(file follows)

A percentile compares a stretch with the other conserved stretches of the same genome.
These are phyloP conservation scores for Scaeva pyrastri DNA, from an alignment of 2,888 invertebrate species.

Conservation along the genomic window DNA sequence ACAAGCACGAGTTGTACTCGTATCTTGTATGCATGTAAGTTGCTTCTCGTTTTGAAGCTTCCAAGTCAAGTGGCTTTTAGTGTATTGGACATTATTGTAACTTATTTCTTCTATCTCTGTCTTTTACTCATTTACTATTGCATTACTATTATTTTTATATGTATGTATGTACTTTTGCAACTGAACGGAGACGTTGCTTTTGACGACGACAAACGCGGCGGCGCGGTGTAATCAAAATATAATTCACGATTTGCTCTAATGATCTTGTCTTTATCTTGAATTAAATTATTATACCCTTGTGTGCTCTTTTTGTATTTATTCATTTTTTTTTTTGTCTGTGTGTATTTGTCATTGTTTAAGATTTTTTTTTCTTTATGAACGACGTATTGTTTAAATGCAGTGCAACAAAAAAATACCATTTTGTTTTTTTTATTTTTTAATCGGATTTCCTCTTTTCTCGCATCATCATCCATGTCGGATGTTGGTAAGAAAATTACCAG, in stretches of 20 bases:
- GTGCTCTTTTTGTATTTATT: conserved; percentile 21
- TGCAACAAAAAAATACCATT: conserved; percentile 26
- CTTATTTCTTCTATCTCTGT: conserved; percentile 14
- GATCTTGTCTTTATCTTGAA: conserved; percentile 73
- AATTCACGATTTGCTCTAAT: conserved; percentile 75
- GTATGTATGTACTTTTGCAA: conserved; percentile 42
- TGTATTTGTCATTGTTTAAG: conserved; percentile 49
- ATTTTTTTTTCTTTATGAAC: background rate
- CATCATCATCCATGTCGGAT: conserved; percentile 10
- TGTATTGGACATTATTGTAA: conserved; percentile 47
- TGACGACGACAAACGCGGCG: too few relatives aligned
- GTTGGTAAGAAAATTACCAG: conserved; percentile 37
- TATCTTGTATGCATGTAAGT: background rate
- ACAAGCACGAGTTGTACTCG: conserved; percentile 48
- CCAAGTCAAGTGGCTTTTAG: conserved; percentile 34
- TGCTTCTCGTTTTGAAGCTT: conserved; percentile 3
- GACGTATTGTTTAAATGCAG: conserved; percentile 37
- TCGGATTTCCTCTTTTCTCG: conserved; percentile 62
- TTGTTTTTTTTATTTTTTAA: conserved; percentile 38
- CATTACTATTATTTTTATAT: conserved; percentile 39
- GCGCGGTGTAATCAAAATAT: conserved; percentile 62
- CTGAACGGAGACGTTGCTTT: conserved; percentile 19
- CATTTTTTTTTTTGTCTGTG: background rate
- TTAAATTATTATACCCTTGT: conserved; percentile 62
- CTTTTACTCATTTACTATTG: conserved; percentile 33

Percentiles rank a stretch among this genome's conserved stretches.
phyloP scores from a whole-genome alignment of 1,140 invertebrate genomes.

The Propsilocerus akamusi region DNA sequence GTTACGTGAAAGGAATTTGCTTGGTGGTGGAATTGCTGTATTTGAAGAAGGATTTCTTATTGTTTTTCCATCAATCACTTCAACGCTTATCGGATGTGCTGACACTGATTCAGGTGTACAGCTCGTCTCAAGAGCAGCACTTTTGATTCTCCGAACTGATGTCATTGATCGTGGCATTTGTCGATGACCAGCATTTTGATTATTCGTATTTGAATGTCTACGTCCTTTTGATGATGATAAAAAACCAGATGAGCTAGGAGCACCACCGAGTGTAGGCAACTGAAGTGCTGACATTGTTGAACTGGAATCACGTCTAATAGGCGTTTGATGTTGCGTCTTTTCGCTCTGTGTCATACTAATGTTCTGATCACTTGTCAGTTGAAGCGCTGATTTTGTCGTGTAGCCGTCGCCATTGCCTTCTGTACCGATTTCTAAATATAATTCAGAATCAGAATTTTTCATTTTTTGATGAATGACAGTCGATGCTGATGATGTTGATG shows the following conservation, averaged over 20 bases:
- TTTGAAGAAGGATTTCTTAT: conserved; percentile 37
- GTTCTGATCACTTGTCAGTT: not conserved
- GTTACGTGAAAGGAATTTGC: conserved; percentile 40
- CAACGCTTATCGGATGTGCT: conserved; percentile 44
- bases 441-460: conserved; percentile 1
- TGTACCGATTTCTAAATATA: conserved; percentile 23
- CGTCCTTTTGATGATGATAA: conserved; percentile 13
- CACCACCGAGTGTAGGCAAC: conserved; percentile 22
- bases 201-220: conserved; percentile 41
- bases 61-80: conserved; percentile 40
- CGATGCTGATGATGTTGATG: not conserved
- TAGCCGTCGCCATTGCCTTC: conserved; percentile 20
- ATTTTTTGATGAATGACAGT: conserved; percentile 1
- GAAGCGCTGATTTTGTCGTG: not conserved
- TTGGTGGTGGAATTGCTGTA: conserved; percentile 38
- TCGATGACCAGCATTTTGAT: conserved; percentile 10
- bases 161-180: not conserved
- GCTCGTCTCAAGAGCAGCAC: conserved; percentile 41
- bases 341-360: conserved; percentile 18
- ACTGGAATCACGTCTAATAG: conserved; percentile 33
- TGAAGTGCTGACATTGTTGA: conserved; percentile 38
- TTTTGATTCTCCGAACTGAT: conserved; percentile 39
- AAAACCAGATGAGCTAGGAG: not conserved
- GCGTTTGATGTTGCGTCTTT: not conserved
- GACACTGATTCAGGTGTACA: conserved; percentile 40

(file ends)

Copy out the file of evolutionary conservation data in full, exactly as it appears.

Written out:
A percentile compares a stretch with the other conserved stretches of the same genome.
These are phyloP conservation scores for Scaeva pyrastri DNA, from an alignment of 2,888 invertebrate species.

Conservation along the genomic window DNA sequence ACAAGCACGAGTTGTACTCGTATCTTGTATGCATGTAAGTTGCTTCTCGTTTTGAAGCTTCCAAGTCAAGTGGCTTTTAGTGTATTGGACATTATTGTAACTTATTTCTTCTATCTCTGTCTTTTACTCATTTACTATTGCATTACTATTATTTTTATATGTATGTATGTACTTTTGCAACTGAACGGAGACGTTGCTTTTGACGACGACAAACGCGGCGGCGCGGTGTAATCAAAATATAATTCACGATTTGCTCTAATGATCTTGTCTTTATCTTGAATTAAATTATTATACCCTTGTGTGCTCTTTTTGTATTTATTCATTTTTTTTTTTGTCTGTGTGTATTTGTCATTGTTTAAGATTTTTTTTTCTTTATGAACGACGTATTGTTTAAATGCAGTGCAACAAAAAAATACCATTTTGTTTTTTTTATTTTTTAATCGGATTTCCTCTTTTCTCGCATCATCATCCATGTCGGATGTTGGTAAGAAAATTACCAG, in stretches of 20 bases:
- GTGCTCTTTTTGTATTTATT: conserved; percentile 21
- TGCAACAAAAAAATACCATT: conserved; percentile 26
- CTTATTTCTTCTATCTCTGT: conserved; percentile 14
- GATCTTGTCTTTATCTTGAA: conserved; percentile 73
- AATTCACGATTTGCTCTAAT: conserved; percentile 75
- GTATGTATGTACTTTTGCAA: conserved; percentile 42
- TGTATTTGTCATTGTTTAAG: conserved; percentile 49
- ATTTTTTTTTCTTTATGAAC: background rate
- CATCATCATCCATGTCGGAT: conserved; percentile 10
- TGTATTGGACATTATTGTAA: conserved; percentile 47
- TGACGACGACAAACGCGGCG: too few relatives aligned
- GTTGGTAAGAAAATTACCAG: conserved; percentile 37
- TATCTTGTATGCATGTAAGT: background rate
- ACAAGCACGAGTTGTACTCG: conserved; percentile 48
- CCAAGTCAAGTGGCTTTTAG: conserved; percentile 34
- TGCTTCTCGTTTTGAAGCTT: conserved; percentile 3
- GACGTATTGTTTAAATGCAG: conserved; percentile 37
- TCGGATTTCCTCTTTTCTCG: conserved; percentile 62
- TTGTTTTTTTTATTTTTTAA: conserved; percentile 38
- CATTACTATTATTTTTATAT: conserved; percentile 39
- GCGCGGTGTAATCAAAATAT: conserved; percentile 62
- CTGAACGGAGACGTTGCTTT: conserved; percentile 19
- CATTTTTTTTTTTGTCTGTG: background rate
- TTAAATTATTATACCCTTGT: conserved; percentile 62
- CTTTTACTCATTTACTATTG: conserved; percentile 33

Percentiles rank a stretch among this genome's conserved stretches.
phyloP scores from a whole-genome alignment of 1,140 invertebrate genomes.

The Propsilocerus akamusi region DNA sequence GTTACGTGAAAGGAATTTGCTTGGTGGTGGAATTGCTGTATTTGAAGAAGGATTTCTTATTGTTTTTCCATCAATCACTTCAACGCTTATCGGATGTGCTGACACTGATTCAGGTGTACAGCTCGTCTCAAGAGCAGCACTTTTGATTCTCCGAACTGATGTCATTGATCGTGGCATTTGTCGATGACCAGCATTTTGATTATTCGTATTTGAATGTCTACGTCCTTTTGATGATGATAAAAAACCAGATGAGCTAGGAGCACCACCGAGTGTAGGCAACTGAAGTGCTGACATTGTTGAACTGGAATCACGTCTAATAGGCGTTTGATGTTGCGTCTTTTCGCTCTGTGTCATACTAATGTTCTGATCACTTGTCAGTTGAAGCGCTGATTTTGTCGTGTAGCCGTCGCCATTGCCTTCTGTACCGATTTCTAAATATAATTCAGAATCAGAATTTTTCATTTTTTGATGAATGACAGTCGATGCTGATGATGTTGATG shows the following conservation, averaged over 20 bases:
- TTTGAAGAAGGATTTCTTAT: conserved; percentile 37
- GTTCTGATCACTTGTCAGTT: not conserved
- GTTACGTGAAAGGAATTTGC: conserved; percentile 40
- CAACGCTTATCGGATGTGCT: conserved; percentile 44
- bases 441-460: conserved; percentile 1
- TGTACCGATTTCTAAATATA: conserved; percentile 23
- CGTCCTTTTGATGATGATAA: conserved; percentile 13
- CACCACCGAGTGTAGGCAAC: conserved; percentile 22
- bases 201-220: conserved; percentile 41
- bases 61-80: conserved; percentile 40
- CGATGCTGATGATGTTGATG: not conserved
- TAGCCGTCGCCATTGCCTTC: conserved; percentile 20
- ATTTTTTGATGAATGACAGT: conserved; percentile 1
- GAAGCGCTGATTTTGTCGTG: not conserved
- TTGGTGGTGGAATTGCTGTA: conserved; percentile 38
- TCGATGACCAGCATTTTGAT: conserved; percentile 10
- bases 161-180: not conserved
- GCTCGTCTCAAGAGCAGCAC: conserved; percentile 41
- bases 341-360: conserved; percentile 18
- ACTGGAATCACGTCTAATAG: conserved; percentile 33
- TGAAGTGCTGACATTGTTGA: conserved; percentile 38
- TTTTGATTCTCCGAACTGAT: conserved; percentile 39
- AAAACCAGATGAGCTAGGAG: not conserved
- GCGTTTGATGTTGCGTCTTT: not conserved
- GACACTGATTCAGGTGTACA: conserved; percentile 40